By the time the final screenplay for the now-renamed Beneath the Planet of the Apes was issued on 10 March 1969, Dehn had down-played his Mendez gallery drastically. "Guards lead Brent down a corridor lined on one side by marble busts (of the Mendez Dynasty) which we need not identify until the corridor's end. Here the guards usher Brent down the steps of a narrow passage... and track in to the last bust. A plaque at its base proclaims: Mendez XXVI." Dehn's ingenious device for visually demonstrating the evolution of the mutants was abandoned, and while the Corridor of Statues was still used (reverting to the statues of the original treatment rather than a portrait gallery), the unidentified busts were all identical, with only colour and plinth varying. They were smashed by the invading ape army, following the example of Dr. Zaius who viewed them as blasphemous, in a scene filled with symbolism.
Paul Dehn continued to script further Apes sequels, adding to, and building towards, the story he had written for Beneath. His earliest draft outline for the fifth and final movie, dated 5 July 1972 and titled The Battle for the Planet of the Apes, allowed him the opportunity to show the character he had described in his very first Apes treatment - Mendez I. This outline was clearly intended to bring the saga full-circle and set up the events of Beneath: 2004 - On the thirteenth anniversary of 'The Night of Fires', 90% of mankind is under ape control, with only pockets of human resistance in the North. Nimrod ("a grizzled giant by John Wayne out of Royal Dano" according to the outline), dressed in the battered uniform of a US Army General, leads this resistance and his forces are heading south in their makeshift convoy to finish the war against the apes. The ruthless Nimrod destroys Caesar's 'Modern City' in an atomic holocaust, and later tells a mutated human survivor that his real name is General Mendez (a footnote says "we met Mendez XXVII (sic) in Apes II").
John William Corrington & Joyce Hooper Corrington wrote a new story outline in September 1972 (Epic of the Planet of the Apes), loosely inspired by that of Dehn, which relegated Mendez to a much more subordinate role. Here, Mendez was an electronics expert and Governor Breck's Communications Officer. The last-minute survival of Breck at the conclusion of the preceding film in the series, Conquest of the Planet of the Apes, made him a much more obvious and familiar choice to lead the human resistance to Caesar. Thus Mendez was included as only a minor character purely to tie-in with his descendent from Beneath. As it turned out, the actor who played Breck did not want to reprise the role. Instead, in the Corringtons' revised screenplay from December 1972, Breck's place was taken by by one of his assistants from Conquest - Kolp. This final version - Battle for the Planet of the Apes - described Mendez as Kolp's first lieutenant "who will one day be the first in the mutant dynasty that ends with Mendez XXVI in 'Beneath'" (Alma was now Kolp's Communications Officer). These alterations robbed Dehn of his chance to bring the Mendez Dynasty full-circle in the way he had envisioned all along. Ultimately, even the character written by the Corringtons was edited out of the theatrical release, so that the fate of the planet could be left to the interpretation of the audience members as to whether the race of mutants and the destruction of the Earth shown in Beneath were inevitable. The scenes with Mendez have since been restored to some DVD releases of Battle, with the result that the 'Corrington Mendez' is now generally considered the first of the Mendez Dynasty.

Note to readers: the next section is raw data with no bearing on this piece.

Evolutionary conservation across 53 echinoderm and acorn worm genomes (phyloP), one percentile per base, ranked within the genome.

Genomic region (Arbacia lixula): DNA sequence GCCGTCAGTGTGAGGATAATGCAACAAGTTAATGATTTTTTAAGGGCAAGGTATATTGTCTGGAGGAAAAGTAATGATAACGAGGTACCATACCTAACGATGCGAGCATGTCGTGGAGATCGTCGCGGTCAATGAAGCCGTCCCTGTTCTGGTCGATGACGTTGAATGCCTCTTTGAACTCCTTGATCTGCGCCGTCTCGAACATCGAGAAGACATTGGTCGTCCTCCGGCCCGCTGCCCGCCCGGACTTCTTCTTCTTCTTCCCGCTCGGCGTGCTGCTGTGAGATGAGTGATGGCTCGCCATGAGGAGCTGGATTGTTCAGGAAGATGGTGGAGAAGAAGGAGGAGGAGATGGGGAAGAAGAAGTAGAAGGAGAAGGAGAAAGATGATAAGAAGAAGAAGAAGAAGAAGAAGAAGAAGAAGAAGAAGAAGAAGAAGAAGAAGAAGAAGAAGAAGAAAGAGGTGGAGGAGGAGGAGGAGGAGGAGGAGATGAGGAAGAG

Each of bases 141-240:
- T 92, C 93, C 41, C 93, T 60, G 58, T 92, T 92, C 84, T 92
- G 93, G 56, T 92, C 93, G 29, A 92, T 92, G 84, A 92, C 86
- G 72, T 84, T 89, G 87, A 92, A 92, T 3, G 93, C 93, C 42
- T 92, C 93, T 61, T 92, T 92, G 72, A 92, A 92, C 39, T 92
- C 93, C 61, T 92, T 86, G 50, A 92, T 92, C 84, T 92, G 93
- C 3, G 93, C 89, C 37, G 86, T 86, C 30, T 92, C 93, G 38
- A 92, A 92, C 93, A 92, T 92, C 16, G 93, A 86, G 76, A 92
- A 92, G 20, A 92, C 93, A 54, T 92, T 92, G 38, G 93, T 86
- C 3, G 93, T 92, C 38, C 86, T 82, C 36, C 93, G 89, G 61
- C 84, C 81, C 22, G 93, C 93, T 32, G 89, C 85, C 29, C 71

Drew Gaska's 2018 novel Death of the Planet of the Apes gave added significance to the effigies of the Mendez dynasty. Each one held the preserved memories of a former leader, and when the leader of the mutants 'communed' with his ancestors he was quite literally accessing their memories for precedents and guidance. Through the bust of Mendez I, Taylor was able to witness the nuclear war that founded the community: Grand Central Terminal devastated by a nuclear holocaust; missiles triggering a fault line at New York City; the area around Grand Central Terminal buried under radioactive rubble; a military train arriving with a deadly cargo; General Mendez placing the area under martial law and conscripting the civilians; decades later, General Mendez deciding to keep secret the existence of other survivors on the planet's surface. Meanwhile, the bust of Mendez XIV reveals the first encounter with the 'Inheritors' - who had defeated the 'Makers' - during his reign.
- ↑ 1.0 1.1 1.2 1.3 1.4 Planet of the Apes Revisited - A treatment at Hunter's Planet of the Apes Scripts Archive
- ↑ 2.0 2.1 'Cinefantastique Planet of the Apes Issue' (1972)
- ↑ Behind the Planet of the Apes; 20th Century Fox, 1998
- ↑ Planet of the Apes Revisited - First Draft Screenplay at Hunter's Planet of the Apes Scripts Archive
- ↑ Beneath the Planet of the Apes - Final Screenplay at Hunter's Planet of the Apes Scripts Archive
- ↑ The Battle for the Planet of the Apes - First Draft Story Outline at Hunter's Planet of the Apes Scripts Archive
- ↑ Epic of the Planet of the Apes - First Draft Story Outline at Hunter's Planet of the Apes Scripts Archive
- ↑ Battle for the Planet of the Apes - Revised Screenplay at Hunter's Planet of the Apes Scripts Archive